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Troy Hardy is a field applications engineer at the Dallas branch of Innovative-IDM. You can reach him at troy.hardy@iidm.com

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5 Most Frequently Asked Questions About Industrial VFDs

Posted by Pepper Hastings

Categories: AC Drives, Blog, Yaskawa Drives

Q: Why does myyaskawa_v1000 motor need a Variable Frequency Drive (VFD)?

A: Sometimes motors don’t need a VFD. But 95% of the time, motors are running in situations where you can/should vary the speed. You may already be varying the speed of your process via chokes or valves.  Putting a VFD on a motor will extend the life of the motor and save on energy costs.

Q: How does a VFD extend the life of my motor?

A: Well, it’s all physics mainly.  Heats kills electronics, and as well as mechanical devices. If you are running your motor full-out, 100%, all the time, then you are inevitably adding unnecessary heat to your system and motor. Just remember that for every 10 degrees the temperature inside of your motor rises above rated spec, you reduce the life of your motor by half! At 20 degrees, you have reduced the life by 75%!

Q: How does a VFD save energy costs?

A: Well it all goes back to the relationship of hp/kw being proportional to the speed cubed.  So if we are running something at 100%, we are using the full amount of hp and kw.  However, if we reduce it to say 50%, we are now only using 12.5% of the hp and kw.  Put two of the 50% systems together and now you have 100% of the load you were looking for at 25% of the energy usage.

Q: How much energy are we talking? Motors don’t use that much energy, right?

A: Wrong, did you know that at very low, conservative numbers, that electric motors consume approximately 25% of the Earth’s energy consumption? At high estimates, it is as much as almost 48%.  Electric motors are the single largest user of electricity in the world, so just think what that translates to your facility.

Q: Yeah but the Return on Investment is years right?

A: Not necessarily.  On the medium voltage side, some of the ROIs can approach 2 to 3 years; however, on the low voltage side, ROIs can be as little as 2 months.  Innovative-IDM can even help you with an energy audit of your facility to help fully develop a VFD ROI proposal.

+Brandt-King-Edited Brandt King is a longtime member of the Innovative-IDM team at the Houston branch. You can reach him at brandt.king@iidm.com

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Yaskawa introduces U1000, most efficient industrial drive

Posted by Pepper Hastings

Categories: Uncategorized

Yaskawa has introduced the U1000 Industrial Matrix Drive, it's most efficient drive ever. The U1000 is second to none when it comes to power quality and energy savings. Enjoy extremely low harmonic distortion and regeneration in a compact design without the need for additional components. Unlike conventional drives, Yaskawa's matrix technology creates a variable output by switching directly from the input power (no DC bus). Make measurable efficiency gains while experiencing the outstanding performance of a Yaskawa industrial drive.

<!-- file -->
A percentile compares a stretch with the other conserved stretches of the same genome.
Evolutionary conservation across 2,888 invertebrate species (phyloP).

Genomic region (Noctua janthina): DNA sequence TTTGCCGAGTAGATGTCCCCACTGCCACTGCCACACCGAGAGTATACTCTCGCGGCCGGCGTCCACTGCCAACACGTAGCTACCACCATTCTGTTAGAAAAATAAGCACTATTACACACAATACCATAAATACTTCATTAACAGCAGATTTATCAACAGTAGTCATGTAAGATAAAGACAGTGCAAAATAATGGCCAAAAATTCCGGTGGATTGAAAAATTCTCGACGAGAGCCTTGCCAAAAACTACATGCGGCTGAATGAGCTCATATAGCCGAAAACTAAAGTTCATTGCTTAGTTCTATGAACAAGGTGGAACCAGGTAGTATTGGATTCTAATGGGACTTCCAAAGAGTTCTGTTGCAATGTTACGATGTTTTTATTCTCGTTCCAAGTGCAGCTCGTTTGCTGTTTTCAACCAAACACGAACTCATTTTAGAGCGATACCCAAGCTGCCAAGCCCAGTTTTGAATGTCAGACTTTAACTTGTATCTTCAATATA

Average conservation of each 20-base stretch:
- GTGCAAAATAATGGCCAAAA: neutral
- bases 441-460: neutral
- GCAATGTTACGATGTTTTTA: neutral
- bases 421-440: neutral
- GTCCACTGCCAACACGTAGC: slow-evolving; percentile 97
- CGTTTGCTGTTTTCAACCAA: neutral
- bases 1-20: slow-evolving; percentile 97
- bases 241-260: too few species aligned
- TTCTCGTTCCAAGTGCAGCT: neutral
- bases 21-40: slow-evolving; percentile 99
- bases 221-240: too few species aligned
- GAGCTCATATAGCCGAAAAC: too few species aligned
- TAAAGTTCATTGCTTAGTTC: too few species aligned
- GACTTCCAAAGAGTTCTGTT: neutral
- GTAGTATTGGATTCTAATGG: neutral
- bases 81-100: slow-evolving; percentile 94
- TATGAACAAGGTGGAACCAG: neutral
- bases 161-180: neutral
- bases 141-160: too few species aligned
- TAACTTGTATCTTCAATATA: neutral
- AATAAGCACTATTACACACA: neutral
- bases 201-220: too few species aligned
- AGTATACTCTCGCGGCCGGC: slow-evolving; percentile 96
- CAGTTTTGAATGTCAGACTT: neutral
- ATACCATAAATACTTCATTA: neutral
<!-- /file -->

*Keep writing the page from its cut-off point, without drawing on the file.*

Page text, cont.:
Yaskawa U1000 Industrial Matrix Drive

 

For a quote or more information about the new Yaskawa U1000 Industrial Matrix Drive, contact Innovative-IDM at 877.906.2100 or email us at info@iidm.com.

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Think ‘urgency’ when choosing industrial repair company

Posted by Pepper Hastings

Categories: Blog, Industrial Electronics Repair

“A power surge knocked out my equipment. Can you come out tonight?”

If you find yourself on the asking end of this question, you’ll soon find out what kind of industrial repair company you’re dealing with. Power surges happen in facilities and, despite all your protective measures, something electronic and expensive will bite the dust.

Preventivie maintenance

Industrial machine downtime can be minimized with preventive maintenance.

As you weep over the passing away of your too-young-to-die equipment, your facilities production is taking a hit. Even worse if disaster strikes late at night or on the weekend. If only we had implemented a preventive maintenance program, you lament.

Unless your outsourced industrial repair company operates all day, you’ll have to wait until early morning when they open. Every hour your equipment is down, you come closer to breaking commitments as your facility hemorrhages lost productivity.

You need service. And you need it now.

While a good industrial repair service company will be on-scene quickly to repair the issue, a great repair service company is available on-scene ASAP and starts repairs immediately.

For example, when a client suffered a late-night, power issue that destroyed a new A1000 drive, our technician Jon Dutton drove over with a brand new A1000 and installed it the same day.

Client called at 7:30 PM, Jon arrived at 8:30 PM, finished the replacement by 11 PM and was off to another customer appointment at 5 AM that morning.

Customer service should be a top priority for any outsourced industrial repair company you choose. Equipment failures happen and the longer it takes for your equipment to be repaired, the longer you’ll see production drop.

For that reason, keep urgency and customer service quality in the forefronts of the mind when deciding on what repair company to call. Whether it’s with another company or Innovative-IDM's industrial repair field service, your outsourced industrial repair company should strive to provide LEGENDARY customer service. -- Robert Dominguez